But things started to get complicated when we brought the old parent back into the fold.  Doing a realtime handoff between three live servers — changing which is “in charge” on the fly, without dropping any requests — is difficult.  Now this isn’t an unusual operation: we do it all the time.  That’s how we upgrade our servers without any downtime, just upgrade them one at a time and the synchronization layer takes care of it seamlessly.  Our sync layer is one part of the secret sauce that gives us incredibly high performance and uptime AND maintains incredibly tight security.  We’ve done this operation literally hundreds of times before, so often that it’s become routine.

In this case, however, a simple disk error threw us off.  To be completely honest, we’re still analyzing that to see exactly why the disk failed in that way at that time.  But that actually wasn’t our mistake — disks fail all the time, it’s no big deal.  (And any organization that treats it as a big deal obviously doesn’t deal with disks much.)  Our mistake was in trying to manually correct the corrupted database rather than just re-copying it and rebuilding it.  One of the downsides of doing maintenance like this in the middle of the night is we get tired, and our decisions aren’t always perfect.  We should have just let it sit overnight (after all, throughout this whole process the other two databases were performing flawlessly) and dealt with it after a good night’s sleep and a big breakfast.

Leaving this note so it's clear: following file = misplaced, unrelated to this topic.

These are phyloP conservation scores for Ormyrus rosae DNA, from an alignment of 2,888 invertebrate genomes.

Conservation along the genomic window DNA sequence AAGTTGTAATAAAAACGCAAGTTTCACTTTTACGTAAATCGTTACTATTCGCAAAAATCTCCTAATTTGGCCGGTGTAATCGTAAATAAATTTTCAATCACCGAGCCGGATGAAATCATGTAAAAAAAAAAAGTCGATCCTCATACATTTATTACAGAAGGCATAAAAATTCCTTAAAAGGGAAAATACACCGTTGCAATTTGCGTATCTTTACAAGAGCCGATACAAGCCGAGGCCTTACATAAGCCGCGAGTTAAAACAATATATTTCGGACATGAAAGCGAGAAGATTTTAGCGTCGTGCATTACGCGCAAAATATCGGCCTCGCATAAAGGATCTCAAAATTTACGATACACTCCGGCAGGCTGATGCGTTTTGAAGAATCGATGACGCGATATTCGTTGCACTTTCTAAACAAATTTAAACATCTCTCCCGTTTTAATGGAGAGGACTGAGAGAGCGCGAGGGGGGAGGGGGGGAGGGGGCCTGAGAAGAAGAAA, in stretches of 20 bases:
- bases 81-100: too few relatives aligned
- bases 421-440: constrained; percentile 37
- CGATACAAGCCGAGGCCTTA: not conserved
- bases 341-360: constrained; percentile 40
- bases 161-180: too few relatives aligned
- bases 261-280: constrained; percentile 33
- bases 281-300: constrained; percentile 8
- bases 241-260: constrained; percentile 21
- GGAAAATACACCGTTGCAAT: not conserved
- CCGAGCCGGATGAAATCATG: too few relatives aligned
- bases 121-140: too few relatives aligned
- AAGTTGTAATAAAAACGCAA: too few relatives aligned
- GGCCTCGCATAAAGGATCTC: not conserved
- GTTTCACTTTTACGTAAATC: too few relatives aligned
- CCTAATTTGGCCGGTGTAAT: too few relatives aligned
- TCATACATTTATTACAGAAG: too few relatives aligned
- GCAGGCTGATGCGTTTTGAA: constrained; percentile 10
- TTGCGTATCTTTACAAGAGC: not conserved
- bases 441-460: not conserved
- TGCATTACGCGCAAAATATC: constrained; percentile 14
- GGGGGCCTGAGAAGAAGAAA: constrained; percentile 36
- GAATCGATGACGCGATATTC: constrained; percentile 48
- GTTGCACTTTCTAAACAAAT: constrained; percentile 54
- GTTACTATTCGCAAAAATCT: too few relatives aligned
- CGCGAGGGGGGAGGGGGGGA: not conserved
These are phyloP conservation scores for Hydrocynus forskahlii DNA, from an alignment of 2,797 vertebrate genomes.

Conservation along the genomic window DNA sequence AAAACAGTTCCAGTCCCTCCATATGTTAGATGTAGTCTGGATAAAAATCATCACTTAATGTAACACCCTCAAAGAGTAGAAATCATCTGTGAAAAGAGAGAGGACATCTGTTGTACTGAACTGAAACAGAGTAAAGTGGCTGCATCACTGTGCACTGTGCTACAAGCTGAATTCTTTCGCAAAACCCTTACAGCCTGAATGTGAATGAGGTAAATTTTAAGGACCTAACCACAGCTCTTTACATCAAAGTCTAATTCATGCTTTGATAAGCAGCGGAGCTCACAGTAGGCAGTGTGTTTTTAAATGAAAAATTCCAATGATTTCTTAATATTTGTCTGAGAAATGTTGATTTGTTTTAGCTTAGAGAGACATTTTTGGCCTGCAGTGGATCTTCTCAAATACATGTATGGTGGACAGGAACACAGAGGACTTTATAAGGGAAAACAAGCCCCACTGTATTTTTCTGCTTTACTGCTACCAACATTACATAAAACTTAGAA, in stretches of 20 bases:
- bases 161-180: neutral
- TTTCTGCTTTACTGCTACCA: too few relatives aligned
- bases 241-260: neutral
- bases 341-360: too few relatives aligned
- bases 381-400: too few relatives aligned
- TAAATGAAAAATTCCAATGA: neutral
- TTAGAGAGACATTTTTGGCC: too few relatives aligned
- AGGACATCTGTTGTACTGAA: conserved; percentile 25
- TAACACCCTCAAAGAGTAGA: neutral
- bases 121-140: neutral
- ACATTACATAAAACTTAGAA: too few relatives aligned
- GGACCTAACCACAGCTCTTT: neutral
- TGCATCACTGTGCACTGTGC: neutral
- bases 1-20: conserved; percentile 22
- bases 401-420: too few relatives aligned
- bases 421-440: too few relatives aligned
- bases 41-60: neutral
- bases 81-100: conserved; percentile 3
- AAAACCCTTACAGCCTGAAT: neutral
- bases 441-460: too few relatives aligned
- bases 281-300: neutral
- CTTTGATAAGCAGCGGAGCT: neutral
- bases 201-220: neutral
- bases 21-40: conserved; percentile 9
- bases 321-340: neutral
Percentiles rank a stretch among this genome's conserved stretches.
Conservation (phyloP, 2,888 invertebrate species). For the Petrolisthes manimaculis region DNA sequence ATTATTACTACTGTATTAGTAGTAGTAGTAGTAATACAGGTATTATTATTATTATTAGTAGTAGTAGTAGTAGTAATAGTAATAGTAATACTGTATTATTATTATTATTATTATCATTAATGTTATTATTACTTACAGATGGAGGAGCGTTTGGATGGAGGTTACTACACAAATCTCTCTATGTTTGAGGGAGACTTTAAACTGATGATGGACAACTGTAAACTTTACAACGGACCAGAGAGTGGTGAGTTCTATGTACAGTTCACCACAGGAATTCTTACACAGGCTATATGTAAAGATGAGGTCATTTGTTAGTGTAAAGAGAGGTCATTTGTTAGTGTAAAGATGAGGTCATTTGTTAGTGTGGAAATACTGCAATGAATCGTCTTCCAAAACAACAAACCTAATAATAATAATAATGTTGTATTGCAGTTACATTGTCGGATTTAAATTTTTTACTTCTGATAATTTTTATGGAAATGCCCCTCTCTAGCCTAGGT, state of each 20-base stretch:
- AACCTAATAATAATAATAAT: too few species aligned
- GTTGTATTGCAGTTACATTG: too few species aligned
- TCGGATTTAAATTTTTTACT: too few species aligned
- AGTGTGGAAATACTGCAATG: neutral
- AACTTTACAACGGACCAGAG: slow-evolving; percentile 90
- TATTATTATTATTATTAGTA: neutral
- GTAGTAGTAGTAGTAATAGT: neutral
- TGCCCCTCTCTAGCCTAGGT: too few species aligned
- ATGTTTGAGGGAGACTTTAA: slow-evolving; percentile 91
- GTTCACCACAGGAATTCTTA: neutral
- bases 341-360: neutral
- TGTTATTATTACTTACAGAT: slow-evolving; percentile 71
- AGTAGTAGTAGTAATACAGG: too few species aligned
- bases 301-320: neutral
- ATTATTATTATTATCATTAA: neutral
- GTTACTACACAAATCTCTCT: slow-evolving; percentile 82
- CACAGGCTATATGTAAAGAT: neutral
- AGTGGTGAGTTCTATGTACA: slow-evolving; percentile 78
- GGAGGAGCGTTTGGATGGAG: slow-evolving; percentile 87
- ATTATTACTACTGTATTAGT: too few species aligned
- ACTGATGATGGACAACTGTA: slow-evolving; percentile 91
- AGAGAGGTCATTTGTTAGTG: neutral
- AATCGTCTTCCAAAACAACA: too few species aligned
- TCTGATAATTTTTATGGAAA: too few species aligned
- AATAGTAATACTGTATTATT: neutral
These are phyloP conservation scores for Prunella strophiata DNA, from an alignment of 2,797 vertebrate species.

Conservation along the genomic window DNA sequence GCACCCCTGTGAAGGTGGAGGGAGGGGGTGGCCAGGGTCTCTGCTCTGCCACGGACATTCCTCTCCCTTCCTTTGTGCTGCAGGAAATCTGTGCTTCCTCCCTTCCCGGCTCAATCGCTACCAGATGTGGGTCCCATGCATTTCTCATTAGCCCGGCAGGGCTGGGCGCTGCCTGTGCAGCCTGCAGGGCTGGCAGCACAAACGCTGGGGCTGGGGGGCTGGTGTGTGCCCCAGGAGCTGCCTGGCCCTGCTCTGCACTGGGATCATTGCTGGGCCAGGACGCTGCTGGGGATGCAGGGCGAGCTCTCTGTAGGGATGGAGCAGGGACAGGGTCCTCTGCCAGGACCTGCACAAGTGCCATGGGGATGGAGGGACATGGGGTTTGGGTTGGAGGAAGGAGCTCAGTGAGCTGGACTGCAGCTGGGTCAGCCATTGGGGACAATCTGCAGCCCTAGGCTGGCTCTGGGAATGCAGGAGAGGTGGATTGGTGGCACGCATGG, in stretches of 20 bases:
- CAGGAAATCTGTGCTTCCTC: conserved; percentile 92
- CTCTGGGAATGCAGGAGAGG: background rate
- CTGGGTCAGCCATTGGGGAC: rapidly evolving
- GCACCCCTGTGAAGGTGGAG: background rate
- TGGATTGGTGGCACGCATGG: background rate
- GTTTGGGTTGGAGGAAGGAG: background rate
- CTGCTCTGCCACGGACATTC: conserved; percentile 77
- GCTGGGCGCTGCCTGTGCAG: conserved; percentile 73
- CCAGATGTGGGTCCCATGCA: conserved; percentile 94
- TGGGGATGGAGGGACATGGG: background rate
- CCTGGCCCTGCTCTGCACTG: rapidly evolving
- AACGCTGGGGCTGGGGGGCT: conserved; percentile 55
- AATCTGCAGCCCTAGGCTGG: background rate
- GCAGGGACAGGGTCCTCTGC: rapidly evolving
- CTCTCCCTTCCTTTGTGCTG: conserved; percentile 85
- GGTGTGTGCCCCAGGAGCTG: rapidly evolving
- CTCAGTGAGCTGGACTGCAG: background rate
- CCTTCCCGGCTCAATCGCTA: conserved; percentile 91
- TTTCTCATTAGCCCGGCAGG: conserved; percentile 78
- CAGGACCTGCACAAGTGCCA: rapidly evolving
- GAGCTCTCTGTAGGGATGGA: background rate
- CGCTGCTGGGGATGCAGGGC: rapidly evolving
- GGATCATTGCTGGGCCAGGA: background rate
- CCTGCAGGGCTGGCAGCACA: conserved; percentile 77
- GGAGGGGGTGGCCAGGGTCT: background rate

Unfortunately, we didn’t.  So we made what seemed like a fix, ran some tests, and concluded it fixed.  (One problem with running realtime replicated databases is that they’re never in *exactly* the same state due to network latency and such.  So it’s actually really hard to confirm that two databases are the same without taking them offline, and as you might imagine, we’re loathe to take down the site unnecessarily.)  We lit up the parent server, it synchronized and took over parenting from the children, and everything was one big happy family again.